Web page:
If untrained, O’Brien says, do not touch somebody who is seizing. “You could end up hurting them if you don’t know what you’re doing,” stresses O’Brien. “The most you should do is put a pillow under their head.” Seizures usually last 5-10 seconds and if it goes any longer than that, that’s when you should be calling for help. O’Brien also warns that people who have just got done seizing, may experience some loss of memory. “They’ll enter the postictal stage and most of the time forget that they even seized,” said O’Brien. “They can get aggressive sometimes too. Just try to calm them down, be understanding, and ask them simple questions to jog their memory.”

When we think of CPR, we usually think of dramatic Baywatch scenes where the lifeguard tries to resuscitate an unconscious patient. While this scenario is not unlikely, it tends to take away the seriousness of the emergency. So, O’Brien wants you to know how to do it right. First, check for a pulse. Just in case it wasn’t clear, only administer CPR when there is no pulse present. “Don’t try and get a pulse reading from their neck, that can freak people out sometimes,” warns O’Brien. “Just touch the part of their wrist under their thumb, that should give you a clear enough reading.” O’Brien advises you to do 30 chest compressions for every two breaths. Keep your fingers locked, and push down with your palm.

Emergency situations are real and happen to people every day, all over the world. The least you can do for you and your family is to be ready to respond to them. When your son Chase is lying face down in the pool, will you know what to do?

4) Number Story: Macomb Munchies

Syllabus instruction: This is a kind of feature that focuses on interviewing experts on a certain topic and pegging a number to the story, such as a city’s five deadliest intersections or a feature on a city’s 10 best pizza places.

By William Turkington

Friday night. You arise from your well-deserved, comatose-like nap after a long week of class. You reach down from your elevated residence hall bed for your phone. It reads 7:15 p.m. “Damn,” you say to yourself as you realize that the dining halls around campus are now closed. You have a long night of partying ahead and need to get food before you proceed with your drunken endeavors. Where do you go? In a survey conducted in the Corbin-Olson dining hall, 40 students were polled on which restaurants they prefer to frequent around Macomb. The results were averaged and are as follows.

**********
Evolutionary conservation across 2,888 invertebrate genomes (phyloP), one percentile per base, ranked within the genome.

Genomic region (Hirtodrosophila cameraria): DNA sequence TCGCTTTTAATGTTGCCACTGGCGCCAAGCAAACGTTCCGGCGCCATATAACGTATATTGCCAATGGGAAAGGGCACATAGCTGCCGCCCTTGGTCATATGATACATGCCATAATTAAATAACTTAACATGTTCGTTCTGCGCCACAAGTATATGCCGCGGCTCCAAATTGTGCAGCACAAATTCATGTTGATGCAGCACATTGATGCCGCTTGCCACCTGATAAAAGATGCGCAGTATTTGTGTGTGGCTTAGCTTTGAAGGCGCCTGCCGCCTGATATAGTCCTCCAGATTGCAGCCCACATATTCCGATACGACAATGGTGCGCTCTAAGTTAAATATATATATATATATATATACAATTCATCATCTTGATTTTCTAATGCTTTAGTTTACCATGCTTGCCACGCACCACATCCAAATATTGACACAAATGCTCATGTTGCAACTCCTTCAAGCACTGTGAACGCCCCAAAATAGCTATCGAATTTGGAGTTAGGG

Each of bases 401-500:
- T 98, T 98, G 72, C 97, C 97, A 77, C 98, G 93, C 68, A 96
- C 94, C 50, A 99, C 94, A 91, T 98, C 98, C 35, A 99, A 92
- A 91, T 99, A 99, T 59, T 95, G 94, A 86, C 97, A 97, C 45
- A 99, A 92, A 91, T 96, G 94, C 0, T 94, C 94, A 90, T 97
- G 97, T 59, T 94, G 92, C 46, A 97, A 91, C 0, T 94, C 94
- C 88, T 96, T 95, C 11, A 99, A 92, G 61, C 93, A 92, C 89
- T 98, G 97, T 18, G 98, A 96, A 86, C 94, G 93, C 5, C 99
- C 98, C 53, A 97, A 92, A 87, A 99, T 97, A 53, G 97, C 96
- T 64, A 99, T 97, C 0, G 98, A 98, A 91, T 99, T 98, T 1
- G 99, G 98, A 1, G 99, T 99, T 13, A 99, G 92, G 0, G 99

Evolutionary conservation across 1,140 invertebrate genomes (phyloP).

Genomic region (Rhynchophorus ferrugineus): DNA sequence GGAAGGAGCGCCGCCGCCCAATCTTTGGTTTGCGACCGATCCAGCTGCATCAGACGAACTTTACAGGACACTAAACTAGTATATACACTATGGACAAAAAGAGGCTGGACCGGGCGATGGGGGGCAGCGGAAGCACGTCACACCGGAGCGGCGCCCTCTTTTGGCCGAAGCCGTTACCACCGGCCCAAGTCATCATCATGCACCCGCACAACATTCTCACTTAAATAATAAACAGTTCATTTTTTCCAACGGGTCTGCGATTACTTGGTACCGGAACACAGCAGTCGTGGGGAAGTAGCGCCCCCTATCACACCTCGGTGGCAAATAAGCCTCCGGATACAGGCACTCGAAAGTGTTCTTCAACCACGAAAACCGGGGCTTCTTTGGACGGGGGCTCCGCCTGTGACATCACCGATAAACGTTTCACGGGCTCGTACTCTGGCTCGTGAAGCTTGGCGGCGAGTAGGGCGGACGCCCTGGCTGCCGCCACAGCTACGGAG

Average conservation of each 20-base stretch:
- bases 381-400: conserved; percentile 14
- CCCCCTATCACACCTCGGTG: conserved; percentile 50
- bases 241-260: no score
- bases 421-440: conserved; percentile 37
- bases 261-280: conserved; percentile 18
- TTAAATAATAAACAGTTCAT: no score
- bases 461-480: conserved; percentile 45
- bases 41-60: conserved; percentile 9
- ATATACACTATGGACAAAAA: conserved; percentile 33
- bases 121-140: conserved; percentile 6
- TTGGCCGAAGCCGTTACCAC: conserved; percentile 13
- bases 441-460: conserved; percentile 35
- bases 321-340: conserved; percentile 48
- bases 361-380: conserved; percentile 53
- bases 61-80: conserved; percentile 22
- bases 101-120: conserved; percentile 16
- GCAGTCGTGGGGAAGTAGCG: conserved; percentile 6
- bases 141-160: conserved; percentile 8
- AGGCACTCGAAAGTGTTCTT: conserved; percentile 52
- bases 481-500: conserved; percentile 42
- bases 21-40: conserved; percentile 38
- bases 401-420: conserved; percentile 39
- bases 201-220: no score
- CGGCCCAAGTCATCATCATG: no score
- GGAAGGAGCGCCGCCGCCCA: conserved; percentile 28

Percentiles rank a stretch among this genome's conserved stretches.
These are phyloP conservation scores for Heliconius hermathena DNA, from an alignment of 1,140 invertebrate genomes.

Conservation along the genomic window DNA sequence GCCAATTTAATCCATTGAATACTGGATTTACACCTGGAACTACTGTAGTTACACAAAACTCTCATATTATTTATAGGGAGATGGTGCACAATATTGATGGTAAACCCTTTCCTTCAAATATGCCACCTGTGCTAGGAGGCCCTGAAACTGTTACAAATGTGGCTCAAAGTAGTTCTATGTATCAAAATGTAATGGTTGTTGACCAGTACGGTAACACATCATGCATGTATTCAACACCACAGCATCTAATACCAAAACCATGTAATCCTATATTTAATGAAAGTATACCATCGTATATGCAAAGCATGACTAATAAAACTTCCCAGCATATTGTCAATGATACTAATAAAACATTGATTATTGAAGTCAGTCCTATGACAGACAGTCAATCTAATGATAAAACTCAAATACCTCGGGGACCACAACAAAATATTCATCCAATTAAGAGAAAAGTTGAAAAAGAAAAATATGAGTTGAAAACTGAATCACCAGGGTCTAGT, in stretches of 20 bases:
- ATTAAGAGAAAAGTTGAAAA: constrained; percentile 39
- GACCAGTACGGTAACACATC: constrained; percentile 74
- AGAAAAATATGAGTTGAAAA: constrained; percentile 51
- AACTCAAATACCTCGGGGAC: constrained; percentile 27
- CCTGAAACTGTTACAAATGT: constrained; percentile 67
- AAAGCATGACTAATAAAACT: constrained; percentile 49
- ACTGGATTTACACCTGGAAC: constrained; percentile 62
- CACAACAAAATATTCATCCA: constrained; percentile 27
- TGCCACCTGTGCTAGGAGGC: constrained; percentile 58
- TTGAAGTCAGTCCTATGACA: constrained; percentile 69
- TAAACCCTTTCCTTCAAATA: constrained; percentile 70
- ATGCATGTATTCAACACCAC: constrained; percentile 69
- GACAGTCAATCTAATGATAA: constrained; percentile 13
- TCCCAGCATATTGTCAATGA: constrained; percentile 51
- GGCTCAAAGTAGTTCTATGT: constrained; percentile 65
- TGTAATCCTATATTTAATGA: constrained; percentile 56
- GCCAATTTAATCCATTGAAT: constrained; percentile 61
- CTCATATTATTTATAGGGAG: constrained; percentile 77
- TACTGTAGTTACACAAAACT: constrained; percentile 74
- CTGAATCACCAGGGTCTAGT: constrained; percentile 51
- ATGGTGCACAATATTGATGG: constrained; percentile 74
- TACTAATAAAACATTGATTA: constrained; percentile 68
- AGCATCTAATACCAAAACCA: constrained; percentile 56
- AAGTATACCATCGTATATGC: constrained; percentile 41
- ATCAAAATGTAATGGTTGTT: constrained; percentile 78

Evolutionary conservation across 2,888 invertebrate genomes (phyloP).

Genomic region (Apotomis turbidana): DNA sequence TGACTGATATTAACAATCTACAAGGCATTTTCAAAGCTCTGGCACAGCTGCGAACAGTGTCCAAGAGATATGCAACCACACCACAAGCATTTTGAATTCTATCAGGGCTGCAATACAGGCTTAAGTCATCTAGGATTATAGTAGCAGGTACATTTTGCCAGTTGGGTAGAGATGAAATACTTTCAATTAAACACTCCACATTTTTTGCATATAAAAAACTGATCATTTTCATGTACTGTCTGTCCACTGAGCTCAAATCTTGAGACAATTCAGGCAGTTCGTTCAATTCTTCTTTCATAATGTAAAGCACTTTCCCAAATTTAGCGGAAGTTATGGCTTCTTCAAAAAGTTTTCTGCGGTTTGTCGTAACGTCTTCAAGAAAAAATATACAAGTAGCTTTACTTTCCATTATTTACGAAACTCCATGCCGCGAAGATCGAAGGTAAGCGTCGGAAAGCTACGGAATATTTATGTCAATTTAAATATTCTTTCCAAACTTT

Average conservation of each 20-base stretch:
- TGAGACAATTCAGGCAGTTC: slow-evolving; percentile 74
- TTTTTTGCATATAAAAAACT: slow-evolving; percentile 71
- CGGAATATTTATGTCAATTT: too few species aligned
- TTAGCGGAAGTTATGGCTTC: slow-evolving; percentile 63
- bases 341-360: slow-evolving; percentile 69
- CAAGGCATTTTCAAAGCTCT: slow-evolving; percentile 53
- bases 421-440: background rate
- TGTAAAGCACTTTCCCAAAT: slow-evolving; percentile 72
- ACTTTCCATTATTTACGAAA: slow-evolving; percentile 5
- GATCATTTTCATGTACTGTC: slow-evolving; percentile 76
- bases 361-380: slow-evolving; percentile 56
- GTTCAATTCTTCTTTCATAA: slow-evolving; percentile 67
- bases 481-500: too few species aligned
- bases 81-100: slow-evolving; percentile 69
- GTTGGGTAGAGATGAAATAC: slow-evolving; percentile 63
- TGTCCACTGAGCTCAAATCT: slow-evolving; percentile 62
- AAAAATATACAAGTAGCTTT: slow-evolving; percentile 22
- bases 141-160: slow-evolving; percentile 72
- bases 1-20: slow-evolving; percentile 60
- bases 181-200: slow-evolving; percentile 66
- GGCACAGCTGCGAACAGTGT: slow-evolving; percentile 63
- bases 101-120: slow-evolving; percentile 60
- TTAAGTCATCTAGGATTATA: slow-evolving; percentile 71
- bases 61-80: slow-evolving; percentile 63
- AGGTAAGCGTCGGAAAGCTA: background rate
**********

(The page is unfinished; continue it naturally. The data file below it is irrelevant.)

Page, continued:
Coming in at number four on the list is the Mexican restaurant, El Rancherito. The establishment, which is located on West Jackson Street, is commonly referred to in student circles as “El Ranch,” very creative, I know. El Ranch serves up great tasting authentic Mexican cuisine from tacos and burritos to beans and rice. And for those who are of age, their great margaritas. Allison De Carlo, a junior graphic design major rated El Ranch as her number one choice. “I’m a big Mexican food person so El Ranch was love at first sight for me here,” said De Carlo. “Oh, and their margaritas are pretty bomb.”

Number three on the list is Yummy Chen’s. Yummy Chen’s is an Asian themed restaurant that serves mainly East-Asian and Southeast-Asian cuisine. Anything from sushi to mochi ice-cream and green curry to kung pao chicken is served at the restaurant which is located next to the McDonald’s on West Jackson Street. Chance Waddell, a junior history major, loves getting sushi there during lunch time. “I just love sushi, man, I don’t know what else to tell you,” joked Waddell.

Runner up on the list in a close call is chain restaurant Buffalo Wild Wings. Student traffic is greatly increased at “B-dubs” when there’s a major sports event going on. B-dubs is a national franchise that is famous for their multi-flavored wings. If you’re feeling adventurous, give their blazing wings a go. Bring milk. Softball player Amanda Manton rated B-dubs number one on her list. “I go to B-dubs with my teammates after training and long road trips to just chill out, eat, and watch a game maybe,” said Manton. “Garlic Parmesan is the way to go, by the way,” said Manton regarding one’s choice of wing flavor.